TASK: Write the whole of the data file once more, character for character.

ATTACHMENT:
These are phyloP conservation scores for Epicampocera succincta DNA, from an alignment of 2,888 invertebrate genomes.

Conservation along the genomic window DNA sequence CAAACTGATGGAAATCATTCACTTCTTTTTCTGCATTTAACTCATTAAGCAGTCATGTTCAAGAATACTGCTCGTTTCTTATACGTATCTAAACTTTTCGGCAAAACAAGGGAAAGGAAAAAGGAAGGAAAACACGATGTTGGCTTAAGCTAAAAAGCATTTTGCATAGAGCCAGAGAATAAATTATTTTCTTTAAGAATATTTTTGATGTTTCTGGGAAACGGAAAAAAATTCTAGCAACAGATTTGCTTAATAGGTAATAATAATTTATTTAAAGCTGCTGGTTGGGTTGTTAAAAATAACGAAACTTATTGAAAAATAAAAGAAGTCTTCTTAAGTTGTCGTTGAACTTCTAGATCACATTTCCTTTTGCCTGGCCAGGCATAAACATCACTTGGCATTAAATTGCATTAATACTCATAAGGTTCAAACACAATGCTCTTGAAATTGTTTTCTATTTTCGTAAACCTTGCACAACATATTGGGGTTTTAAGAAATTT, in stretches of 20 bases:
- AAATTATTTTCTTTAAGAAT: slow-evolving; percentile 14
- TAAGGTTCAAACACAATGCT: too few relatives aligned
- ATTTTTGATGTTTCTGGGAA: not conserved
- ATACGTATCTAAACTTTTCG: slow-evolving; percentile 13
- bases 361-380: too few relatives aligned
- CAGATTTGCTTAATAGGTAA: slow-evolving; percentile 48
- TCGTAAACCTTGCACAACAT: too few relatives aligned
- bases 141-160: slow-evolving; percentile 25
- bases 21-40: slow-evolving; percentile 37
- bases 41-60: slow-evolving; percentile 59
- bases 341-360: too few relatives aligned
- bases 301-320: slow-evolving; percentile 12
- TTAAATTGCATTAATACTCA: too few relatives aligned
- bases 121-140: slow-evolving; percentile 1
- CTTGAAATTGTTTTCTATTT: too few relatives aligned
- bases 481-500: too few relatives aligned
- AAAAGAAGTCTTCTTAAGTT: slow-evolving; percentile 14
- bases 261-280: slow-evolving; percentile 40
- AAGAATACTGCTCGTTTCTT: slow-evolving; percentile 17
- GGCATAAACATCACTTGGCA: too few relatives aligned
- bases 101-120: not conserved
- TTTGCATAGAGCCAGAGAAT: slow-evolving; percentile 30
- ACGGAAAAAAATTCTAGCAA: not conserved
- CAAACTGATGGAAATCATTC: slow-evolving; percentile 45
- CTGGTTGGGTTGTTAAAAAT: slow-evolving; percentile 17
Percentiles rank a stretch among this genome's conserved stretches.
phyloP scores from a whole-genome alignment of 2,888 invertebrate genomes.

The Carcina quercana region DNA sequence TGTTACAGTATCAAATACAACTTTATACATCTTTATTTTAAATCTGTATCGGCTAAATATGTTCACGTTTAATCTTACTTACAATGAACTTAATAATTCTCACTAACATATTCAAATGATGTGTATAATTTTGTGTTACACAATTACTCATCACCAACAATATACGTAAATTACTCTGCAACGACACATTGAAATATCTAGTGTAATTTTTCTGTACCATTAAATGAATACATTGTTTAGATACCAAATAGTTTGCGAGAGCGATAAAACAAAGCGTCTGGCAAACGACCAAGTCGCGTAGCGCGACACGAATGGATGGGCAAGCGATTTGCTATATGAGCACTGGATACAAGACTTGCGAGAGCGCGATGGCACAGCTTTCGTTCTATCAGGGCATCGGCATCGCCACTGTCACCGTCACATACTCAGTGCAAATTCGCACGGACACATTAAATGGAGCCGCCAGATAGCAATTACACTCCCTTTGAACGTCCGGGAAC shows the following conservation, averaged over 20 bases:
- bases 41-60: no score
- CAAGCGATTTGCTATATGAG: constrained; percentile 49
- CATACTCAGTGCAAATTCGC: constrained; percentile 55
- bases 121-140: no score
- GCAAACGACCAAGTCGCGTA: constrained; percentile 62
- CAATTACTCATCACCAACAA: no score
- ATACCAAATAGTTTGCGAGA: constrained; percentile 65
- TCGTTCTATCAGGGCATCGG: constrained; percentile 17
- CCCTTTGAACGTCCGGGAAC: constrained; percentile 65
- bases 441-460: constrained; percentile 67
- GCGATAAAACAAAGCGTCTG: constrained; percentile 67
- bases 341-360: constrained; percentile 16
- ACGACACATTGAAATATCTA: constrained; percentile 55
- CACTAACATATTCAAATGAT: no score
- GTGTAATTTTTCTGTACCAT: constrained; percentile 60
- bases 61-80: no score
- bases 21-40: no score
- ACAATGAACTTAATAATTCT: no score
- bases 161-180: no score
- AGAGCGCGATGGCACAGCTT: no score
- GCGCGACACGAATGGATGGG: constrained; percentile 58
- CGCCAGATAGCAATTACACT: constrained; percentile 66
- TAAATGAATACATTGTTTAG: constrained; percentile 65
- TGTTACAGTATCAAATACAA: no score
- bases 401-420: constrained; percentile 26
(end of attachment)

These are phyloP conservation scores for Epicampocera succincta DNA, from an alignment of 2,888 invertebrate genomes.

Conservation along the genomic window DNA sequence CAAACTGATGGAAATCATTCACTTCTTTTTCTGCATTTAACTCATTAAGCAGTCATGTTCAAGAATACTGCTCGTTTCTTATACGTATCTAAACTTTTCGGCAAAACAAGGGAAAGGAAAAAGGAAGGAAAACACGATGTTGGCTTAAGCTAAAAAGCATTTTGCATAGAGCCAGAGAATAAATTATTTTCTTTAAGAATATTTTTGATGTTTCTGGGAAACGGAAAAAAATTCTAGCAACAGATTTGCTTAATAGGTAATAATAATTTATTTAAAGCTGCTGGTTGGGTTGTTAAAAATAACGAAACTTATTGAAAAATAAAAGAAGTCTTCTTAAGTTGTCGTTGAACTTCTAGATCACATTTCCTTTTGCCTGGCCAGGCATAAACATCACTTGGCATTAAATTGCATTAATACTCATAAGGTTCAAACACAATGCTCTTGAAATTGTTTTCTATTTTCGTAAACCTTGCACAACATATTGGGGTTTTAAGAAATTT, in stretches of 20 bases:
- AAATTATTTTCTTTAAGAAT: slow-evolving; percentile 14
- TAAGGTTCAAACACAATGCT: too few relatives aligned
- ATTTTTGATGTTTCTGGGAA: not conserved
- ATACGTATCTAAACTTTTCG: slow-evolving; percentile 13
- bases 361-380: too few relatives aligned
- CAGATTTGCTTAATAGGTAA: slow-evolving; percentile 48
- TCGTAAACCTTGCACAACAT: too few relatives aligned
- bases 141-160: slow-evolving; percentile 25
- bases 21-40: slow-evolving; percentile 37
- bases 41-60: slow-evolving; percentile 59
- bases 341-360: too few relatives aligned
- bases 301-320: slow-evolving; percentile 12
- TTAAATTGCATTAATACTCA: too few relatives aligned
- bases 121-140: slow-evolving; percentile 1
- CTTGAAATTGTTTTCTATTT: too few relatives aligned
- bases 481-500: too few relatives aligned
- AAAAGAAGTCTTCTTAAGTT: slow-evolving; percentile 14
- bases 261-280: slow-evolving; percentile 40
- AAGAATACTGCTCGTTTCTT: slow-evolving; percentile 17
- GGCATAAACATCACTTGGCA: too few relatives aligned
- bases 101-120: not conserved
- TTTGCATAGAGCCAGAGAAT: slow-evolving; percentile 30
- ACGGAAAAAAATTCTAGCAA: not conserved
- CAAACTGATGGAAATCATTC: slow-evolving; percentile 45
- CTGGTTGGGTTGTTAAAAAT: slow-evolving; percentile 17
Percentiles rank a stretch among this genome's conserved stretches.
phyloP scores from a whole-genome alignment of 2,888 invertebrate genomes.

The Carcina quercana region DNA sequence TGTTACAGTATCAAATACAACTTTATACATCTTTATTTTAAATCTGTATCGGCTAAATATGTTCACGTTTAATCTTACTTACAATGAACTTAATAATTCTCACTAACATATTCAAATGATGTGTATAATTTTGTGTTACACAATTACTCATCACCAACAATATACGTAAATTACTCTGCAACGACACATTGAAATATCTAGTGTAATTTTTCTGTACCATTAAATGAATACATTGTTTAGATACCAAATAGTTTGCGAGAGCGATAAAACAAAGCGTCTGGCAAACGACCAAGTCGCGTAGCGCGACACGAATGGATGGGCAAGCGATTTGCTATATGAGCACTGGATACAAGACTTGCGAGAGCGCGATGGCACAGCTTTCGTTCTATCAGGGCATCGGCATCGCCACTGTCACCGTCACATACTCAGTGCAAATTCGCACGGACACATTAAATGGAGCCGCCAGATAGCAATTACACTCCCTTTGAACGTCCGGGAAC shows the following conservation, averaged over 20 bases:
- bases 41-60: no score
- CAAGCGATTTGCTATATGAG: constrained; percentile 49
- CATACTCAGTGCAAATTCGC: constrained; percentile 55
- bases 121-140: no score
- GCAAACGACCAAGTCGCGTA: constrained; percentile 62
- CAATTACTCATCACCAACAA: no score
- ATACCAAATAGTTTGCGAGA: constrained; percentile 65
- TCGTTCTATCAGGGCATCGG: constrained; percentile 17
- CCCTTTGAACGTCCGGGAAC: constrained; percentile 65
- bases 441-460: constrained; percentile 67
- GCGATAAAACAAAGCGTCTG: constrained; percentile 67
- bases 341-360: constrained; percentile 16
- ACGACACATTGAAATATCTA: constrained; percentile 55
- CACTAACATATTCAAATGAT: no score
- GTGTAATTTTTCTGTACCAT: constrained; percentile 60
- bases 61-80: no score
- bases 21-40: no score
- ACAATGAACTTAATAATTCT: no score
- bases 161-180: no score
- AGAGCGCGATGGCACAGCTT: no score
- GCGCGACACGAATGGATGGG: constrained; percentile 58
- CGCCAGATAGCAATTACACT: constrained; percentile 66
- TAAATGAATACATTGTTTAG: constrained; percentile 65
- TGTTACAGTATCAAATACAA: no score
- bases 401-420: constrained; percentile 26